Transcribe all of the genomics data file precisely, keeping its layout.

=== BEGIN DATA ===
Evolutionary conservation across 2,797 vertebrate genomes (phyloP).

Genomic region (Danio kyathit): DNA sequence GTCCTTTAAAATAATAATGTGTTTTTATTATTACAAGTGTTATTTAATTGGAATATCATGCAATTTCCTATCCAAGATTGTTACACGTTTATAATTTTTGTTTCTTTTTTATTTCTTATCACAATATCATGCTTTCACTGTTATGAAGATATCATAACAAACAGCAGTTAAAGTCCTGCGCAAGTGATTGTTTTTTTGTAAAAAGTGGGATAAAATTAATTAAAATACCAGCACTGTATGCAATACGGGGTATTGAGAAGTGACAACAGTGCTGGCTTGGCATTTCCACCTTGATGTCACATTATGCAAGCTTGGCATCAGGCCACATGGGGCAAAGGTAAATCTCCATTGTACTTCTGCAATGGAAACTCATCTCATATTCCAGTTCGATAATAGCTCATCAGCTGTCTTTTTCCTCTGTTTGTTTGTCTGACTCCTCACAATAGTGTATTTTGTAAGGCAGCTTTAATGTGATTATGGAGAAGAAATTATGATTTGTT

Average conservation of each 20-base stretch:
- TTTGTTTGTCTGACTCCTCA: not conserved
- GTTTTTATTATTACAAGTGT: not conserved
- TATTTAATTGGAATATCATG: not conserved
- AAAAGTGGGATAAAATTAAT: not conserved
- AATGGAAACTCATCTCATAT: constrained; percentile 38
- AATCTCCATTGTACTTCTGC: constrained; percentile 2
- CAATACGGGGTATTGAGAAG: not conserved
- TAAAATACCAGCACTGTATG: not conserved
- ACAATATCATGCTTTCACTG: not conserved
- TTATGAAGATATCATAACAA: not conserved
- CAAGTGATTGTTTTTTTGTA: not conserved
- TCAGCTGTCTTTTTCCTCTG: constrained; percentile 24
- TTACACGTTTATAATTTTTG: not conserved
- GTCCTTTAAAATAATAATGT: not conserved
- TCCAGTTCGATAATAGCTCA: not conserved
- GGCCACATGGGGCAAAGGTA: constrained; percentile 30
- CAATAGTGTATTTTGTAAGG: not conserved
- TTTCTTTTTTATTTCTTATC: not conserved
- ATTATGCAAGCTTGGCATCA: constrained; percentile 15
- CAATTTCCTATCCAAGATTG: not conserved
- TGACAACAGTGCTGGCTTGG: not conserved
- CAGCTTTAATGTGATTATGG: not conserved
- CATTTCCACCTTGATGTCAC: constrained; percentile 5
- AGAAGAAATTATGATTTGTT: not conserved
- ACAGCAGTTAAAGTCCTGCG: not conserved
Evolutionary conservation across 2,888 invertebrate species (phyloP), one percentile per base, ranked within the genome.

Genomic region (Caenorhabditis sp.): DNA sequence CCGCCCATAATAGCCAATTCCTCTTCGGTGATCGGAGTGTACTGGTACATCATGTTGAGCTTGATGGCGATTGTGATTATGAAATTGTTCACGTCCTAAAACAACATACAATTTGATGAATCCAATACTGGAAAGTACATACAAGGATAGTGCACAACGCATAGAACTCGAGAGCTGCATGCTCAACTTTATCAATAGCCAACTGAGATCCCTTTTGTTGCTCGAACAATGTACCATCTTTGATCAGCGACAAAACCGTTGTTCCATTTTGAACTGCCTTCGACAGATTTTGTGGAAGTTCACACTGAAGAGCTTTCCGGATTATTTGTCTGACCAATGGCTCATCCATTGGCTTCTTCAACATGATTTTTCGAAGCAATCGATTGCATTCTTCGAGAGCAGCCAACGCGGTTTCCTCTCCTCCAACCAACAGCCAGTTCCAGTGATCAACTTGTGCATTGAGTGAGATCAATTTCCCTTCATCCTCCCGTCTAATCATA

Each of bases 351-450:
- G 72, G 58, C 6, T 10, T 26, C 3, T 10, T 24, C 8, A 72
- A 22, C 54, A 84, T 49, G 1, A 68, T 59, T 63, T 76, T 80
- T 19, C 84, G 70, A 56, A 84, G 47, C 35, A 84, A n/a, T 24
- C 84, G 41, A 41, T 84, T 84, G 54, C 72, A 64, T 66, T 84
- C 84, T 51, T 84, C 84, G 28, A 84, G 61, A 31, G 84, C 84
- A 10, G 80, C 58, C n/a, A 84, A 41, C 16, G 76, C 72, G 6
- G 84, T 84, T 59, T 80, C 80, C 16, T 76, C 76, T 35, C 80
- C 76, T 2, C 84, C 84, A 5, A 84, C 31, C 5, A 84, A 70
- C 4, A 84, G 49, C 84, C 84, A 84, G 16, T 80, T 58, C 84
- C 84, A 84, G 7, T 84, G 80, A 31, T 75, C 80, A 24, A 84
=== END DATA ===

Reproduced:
Evolutionary conservation across 2,797 vertebrate genomes (phyloP).

Genomic region (Danio kyathit): DNA sequence GTCCTTTAAAATAATAATGTGTTTTTATTATTACAAGTGTTATTTAATTGGAATATCATGCAATTTCCTATCCAAGATTGTTACACGTTTATAATTTTTGTTTCTTTTTTATTTCTTATCACAATATCATGCTTTCACTGTTATGAAGATATCATAACAAACAGCAGTTAAAGTCCTGCGCAAGTGATTGTTTTTTTGTAAAAAGTGGGATAAAATTAATTAAAATACCAGCACTGTATGCAATACGGGGTATTGAGAAGTGACAACAGTGCTGGCTTGGCATTTCCACCTTGATGTCACATTATGCAAGCTTGGCATCAGGCCACATGGGGCAAAGGTAAATCTCCATTGTACTTCTGCAATGGAAACTCATCTCATATTCCAGTTCGATAATAGCTCATCAGCTGTCTTTTTCCTCTGTTTGTTTGTCTGACTCCTCACAATAGTGTATTTTGTAAGGCAGCTTTAATGTGATTATGGAGAAGAAATTATGATTTGTT

Average conservation of each 20-base stretch:
- TTTGTTTGTCTGACTCCTCA: not conserved
- GTTTTTATTATTACAAGTGT: not conserved
- TATTTAATTGGAATATCATG: not conserved
- AAAAGTGGGATAAAATTAAT: not conserved
- AATGGAAACTCATCTCATAT: constrained; percentile 38
- AATCTCCATTGTACTTCTGC: constrained; percentile 2
- CAATACGGGGTATTGAGAAG: not conserved
- TAAAATACCAGCACTGTATG: not conserved
- ACAATATCATGCTTTCACTG: not conserved
- TTATGAAGATATCATAACAA: not conserved
- CAAGTGATTGTTTTTTTGTA: not conserved
- TCAGCTGTCTTTTTCCTCTG: constrained; percentile 24
- TTACACGTTTATAATTTTTG: not conserved
- GTCCTTTAAAATAATAATGT: not conserved
- TCCAGTTCGATAATAGCTCA: not conserved
- GGCCACATGGGGCAAAGGTA: constrained; percentile 30
- CAATAGTGTATTTTGTAAGG: not conserved
- TTTCTTTTTTATTTCTTATC: not conserved
- ATTATGCAAGCTTGGCATCA: constrained; percentile 15
- CAATTTCCTATCCAAGATTG: not conserved
- TGACAACAGTGCTGGCTTGG: not conserved
- CAGCTTTAATGTGATTATGG: not conserved
- CATTTCCACCTTGATGTCAC: constrained; percentile 5
- AGAAGAAATTATGATTTGTT: not conserved
- ACAGCAGTTAAAGTCCTGCG: not conserved
Evolutionary conservation across 2,888 invertebrate species (phyloP), one percentile per base, ranked within the genome.

Genomic region (Caenorhabditis sp.): DNA sequence CCGCCCATAATAGCCAATTCCTCTTCGGTGATCGGAGTGTACTGGTACATCATGTTGAGCTTGATGGCGATTGTGATTATGAAATTGTTCACGTCCTAAAACAACATACAATTTGATGAATCCAATACTGGAAAGTACATACAAGGATAGTGCACAACGCATAGAACTCGAGAGCTGCATGCTCAACTTTATCAATAGCCAACTGAGATCCCTTTTGTTGCTCGAACAATGTACCATCTTTGATCAGCGACAAAACCGTTGTTCCATTTTGAACTGCCTTCGACAGATTTTGTGGAAGTTCACACTGAAGAGCTTTCCGGATTATTTGTCTGACCAATGGCTCATCCATTGGCTTCTTCAACATGATTTTTCGAAGCAATCGATTGCATTCTTCGAGAGCAGCCAACGCGGTTTCCTCTCCTCCAACCAACAGCCAGTTCCAGTGATCAACTTGTGCATTGAGTGAGATCAATTTCCCTTCATCCTCCCGTCTAATCATA

Each of bases 351-450:
- G 72, G 58, C 6, T 10, T 26, C 3, T 10, T 24, C 8, A 72
- A 22, C 54, A 84, T 49, G 1, A 68, T 59, T 63, T 76, T 80
- T 19, C 84, G 70, A 56, A 84, G 47, C 35, A 84, A n/a, T 24
- C 84, G 41, A 41, T 84, T 84, G 54, C 72, A 64, T 66, T 84
- C 84, T 51, T 84, C 84, G 28, A 84, G 61, A 31, G 84, C 84
- A 10, G 80, C 58, C n/a, A 84, A 41, C 16, G 76, C 72, G 6
- G 84, T 84, T 59, T 80, C 80, C 16, T 76, C 76, T 35, C 80
- C 76, T 2, C 84, C 84, A 5, A 84, C 31, C 5, A 84, A 70
- C 4, A 84, G 49, C 84, C 84, A 84, G 16, T 80, T 58, C 84
- C 84, A 84, G 7, T 84, G 80, A 31, T 75, C 80, A 24, A 84